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‘BiT: Evolution’ is a modern-retro platformer that pays homage to video gaming from the 70’s, 80’s, and 90’s. This single player game follows the story of the main character, BiT. BiT starts as a simple puck from a hockey video game who finds his way outside his world and into the realm of code; A mysterious place found between game levels. There, he explores multiple platformers and game types, with the visual aesthetic of each game evolving with time.

RSS Design Log #2: Level Design - Tiles and Layers

Another entry in our design log series detailing more about BiT Evolution's design process.

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Hello all, and welcome to our 2nd Design Log post!Last time we talked about how our Team prepares for the hands-on work in the GameMaker engine; including having everything documented, discussed and approved by all other Sub-Teams (Programming, Art and Production). On this log, we’ll be talking about tiles and layers, which are really crucial for any game development process.Whenever a New World is setup,there are a few coding adjustments. After this is completed by the Programming team, the engine will now be available for level design. Each level will have its own requirements that must be followed, such as the theme of the level. That includes things like aesthetics and certain mechanics that need to be used as a baseline.The process starts as a blank canvas, which in reality is more like a blank tile sheet. The Designers will start by creating the layout of the level based on the current mechanics, followed by adding enemies and polishing the level based around player-enemy interactions, and finally adding decal objects to add some spice to the visuals.Each Designer (Tre, Youssef and Gabe) are able to work the way they prefer, such as doing the whole layout of the level first and then add enemies, or work on both at the same time (placing enemies as the layout is being made).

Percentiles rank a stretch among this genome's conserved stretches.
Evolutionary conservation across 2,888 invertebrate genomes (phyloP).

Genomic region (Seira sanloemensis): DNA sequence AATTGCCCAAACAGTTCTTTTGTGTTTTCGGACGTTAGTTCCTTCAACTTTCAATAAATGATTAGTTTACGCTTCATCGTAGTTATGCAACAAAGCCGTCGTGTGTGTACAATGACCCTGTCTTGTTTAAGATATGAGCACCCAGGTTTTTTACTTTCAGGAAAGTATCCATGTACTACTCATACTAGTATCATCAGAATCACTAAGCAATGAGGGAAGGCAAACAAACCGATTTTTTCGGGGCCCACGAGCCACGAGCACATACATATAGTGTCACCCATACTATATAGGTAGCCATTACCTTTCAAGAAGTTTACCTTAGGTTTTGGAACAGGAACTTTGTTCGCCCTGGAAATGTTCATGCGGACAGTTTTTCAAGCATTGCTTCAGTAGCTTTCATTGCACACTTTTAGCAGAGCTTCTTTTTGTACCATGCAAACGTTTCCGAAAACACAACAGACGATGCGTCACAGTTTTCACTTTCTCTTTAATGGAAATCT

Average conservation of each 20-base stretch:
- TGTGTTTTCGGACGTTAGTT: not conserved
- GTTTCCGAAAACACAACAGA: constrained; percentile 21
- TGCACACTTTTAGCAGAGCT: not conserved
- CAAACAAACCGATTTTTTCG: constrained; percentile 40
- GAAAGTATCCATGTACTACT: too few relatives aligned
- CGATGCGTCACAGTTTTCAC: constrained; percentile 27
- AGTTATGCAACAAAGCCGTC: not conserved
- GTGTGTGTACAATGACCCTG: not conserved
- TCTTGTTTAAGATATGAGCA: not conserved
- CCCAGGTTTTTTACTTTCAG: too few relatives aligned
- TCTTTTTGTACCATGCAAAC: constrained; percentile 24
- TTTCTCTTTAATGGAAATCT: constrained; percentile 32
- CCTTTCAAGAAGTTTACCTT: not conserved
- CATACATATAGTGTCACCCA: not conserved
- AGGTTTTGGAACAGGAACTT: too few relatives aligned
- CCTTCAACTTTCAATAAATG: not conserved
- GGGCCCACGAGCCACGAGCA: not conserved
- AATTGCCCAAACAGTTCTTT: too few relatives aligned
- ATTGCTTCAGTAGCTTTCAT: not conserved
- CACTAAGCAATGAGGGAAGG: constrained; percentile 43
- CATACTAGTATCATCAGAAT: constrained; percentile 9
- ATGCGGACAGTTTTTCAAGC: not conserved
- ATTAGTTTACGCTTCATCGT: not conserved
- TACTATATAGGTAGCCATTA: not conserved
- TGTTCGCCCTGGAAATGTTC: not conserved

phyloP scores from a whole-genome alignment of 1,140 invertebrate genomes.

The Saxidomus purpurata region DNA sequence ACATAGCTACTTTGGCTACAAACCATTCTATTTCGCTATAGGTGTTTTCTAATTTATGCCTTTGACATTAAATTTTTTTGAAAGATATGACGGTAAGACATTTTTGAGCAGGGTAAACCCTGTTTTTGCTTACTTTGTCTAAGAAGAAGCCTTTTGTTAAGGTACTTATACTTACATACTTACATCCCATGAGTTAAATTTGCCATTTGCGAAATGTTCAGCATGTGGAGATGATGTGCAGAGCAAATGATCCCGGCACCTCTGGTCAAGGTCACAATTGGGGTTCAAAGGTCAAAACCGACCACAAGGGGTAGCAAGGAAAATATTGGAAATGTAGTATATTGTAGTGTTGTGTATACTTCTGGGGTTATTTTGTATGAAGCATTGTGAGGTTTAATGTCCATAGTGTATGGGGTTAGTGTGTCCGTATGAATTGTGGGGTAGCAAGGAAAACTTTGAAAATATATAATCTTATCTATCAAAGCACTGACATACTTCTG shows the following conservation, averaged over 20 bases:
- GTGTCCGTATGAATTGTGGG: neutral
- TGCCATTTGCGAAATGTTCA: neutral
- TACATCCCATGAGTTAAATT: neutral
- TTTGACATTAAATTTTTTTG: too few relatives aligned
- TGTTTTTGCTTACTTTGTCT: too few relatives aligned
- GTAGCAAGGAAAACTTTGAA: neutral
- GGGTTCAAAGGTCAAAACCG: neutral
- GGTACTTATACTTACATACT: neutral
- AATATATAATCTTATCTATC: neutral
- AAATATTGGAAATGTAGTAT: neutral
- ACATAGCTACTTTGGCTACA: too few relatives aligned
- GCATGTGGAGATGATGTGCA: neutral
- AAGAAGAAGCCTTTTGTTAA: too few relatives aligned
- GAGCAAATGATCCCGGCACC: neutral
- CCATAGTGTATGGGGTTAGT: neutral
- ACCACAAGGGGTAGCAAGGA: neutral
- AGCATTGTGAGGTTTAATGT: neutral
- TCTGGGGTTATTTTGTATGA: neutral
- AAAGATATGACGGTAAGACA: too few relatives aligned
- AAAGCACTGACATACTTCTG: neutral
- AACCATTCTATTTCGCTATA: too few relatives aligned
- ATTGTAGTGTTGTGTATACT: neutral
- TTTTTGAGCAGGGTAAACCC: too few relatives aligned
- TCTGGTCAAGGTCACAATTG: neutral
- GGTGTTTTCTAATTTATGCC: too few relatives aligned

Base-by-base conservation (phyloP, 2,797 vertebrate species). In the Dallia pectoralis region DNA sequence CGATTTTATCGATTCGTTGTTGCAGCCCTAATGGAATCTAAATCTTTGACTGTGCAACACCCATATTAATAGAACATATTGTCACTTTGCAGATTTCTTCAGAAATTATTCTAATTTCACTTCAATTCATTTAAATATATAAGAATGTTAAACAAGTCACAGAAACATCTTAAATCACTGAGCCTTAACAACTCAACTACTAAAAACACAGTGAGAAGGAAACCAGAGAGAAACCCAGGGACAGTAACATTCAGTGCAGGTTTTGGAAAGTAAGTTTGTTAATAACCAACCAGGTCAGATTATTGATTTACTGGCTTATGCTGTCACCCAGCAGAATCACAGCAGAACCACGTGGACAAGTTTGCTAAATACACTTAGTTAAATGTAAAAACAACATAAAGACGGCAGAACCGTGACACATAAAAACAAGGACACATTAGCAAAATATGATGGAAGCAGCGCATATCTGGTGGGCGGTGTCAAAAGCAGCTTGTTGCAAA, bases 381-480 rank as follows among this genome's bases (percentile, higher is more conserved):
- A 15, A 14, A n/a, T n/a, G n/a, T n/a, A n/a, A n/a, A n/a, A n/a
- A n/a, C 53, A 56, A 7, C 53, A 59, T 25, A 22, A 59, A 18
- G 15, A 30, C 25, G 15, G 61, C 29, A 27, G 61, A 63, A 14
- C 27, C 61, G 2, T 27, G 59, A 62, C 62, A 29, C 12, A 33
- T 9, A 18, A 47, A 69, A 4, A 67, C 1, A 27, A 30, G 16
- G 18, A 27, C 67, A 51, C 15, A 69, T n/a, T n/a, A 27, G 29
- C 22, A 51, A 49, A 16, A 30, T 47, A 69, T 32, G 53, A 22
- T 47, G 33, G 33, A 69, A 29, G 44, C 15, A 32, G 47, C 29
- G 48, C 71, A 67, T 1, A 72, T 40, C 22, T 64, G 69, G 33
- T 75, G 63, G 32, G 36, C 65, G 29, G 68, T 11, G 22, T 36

As you can see, each type of tile has a different color, and is placed on a different layer. When the game is rendered by the engine, these colored tiles will be replaced by the art assets that have been created by the Art team.
As you can see, each type of tile has a different color, and is placed on a different layer. When the game is rendered by the engine, these colored tiles will be replaced by the art assets that have been created by the Art team. The black tiles corresponds to the floors (placed on layer 0), which is also the same layer our Player Character (BiT) is placed. Anything on that layer is solid, and anything in front of that layer (negative numbers such as -5, for example) will be solid as well. The layers behind 0 (positive numbers) will be behind BiT, such as platforms, interior tiles (for aesthetics) and so on.It’s really amazing to see how the use of layers can be used creatively to improve the quality of the game.For our Design Log #3 we’ll talk about Enemies, including how they are created (documentation) and also some Do’s and Don’ts from placing them on the levels.If you liked the post, make sure you share it and if there are any requests for what you would like to hear from us on our future Design Logs, let us know on our Social Media pages!
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BiT Evolution
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Major Games
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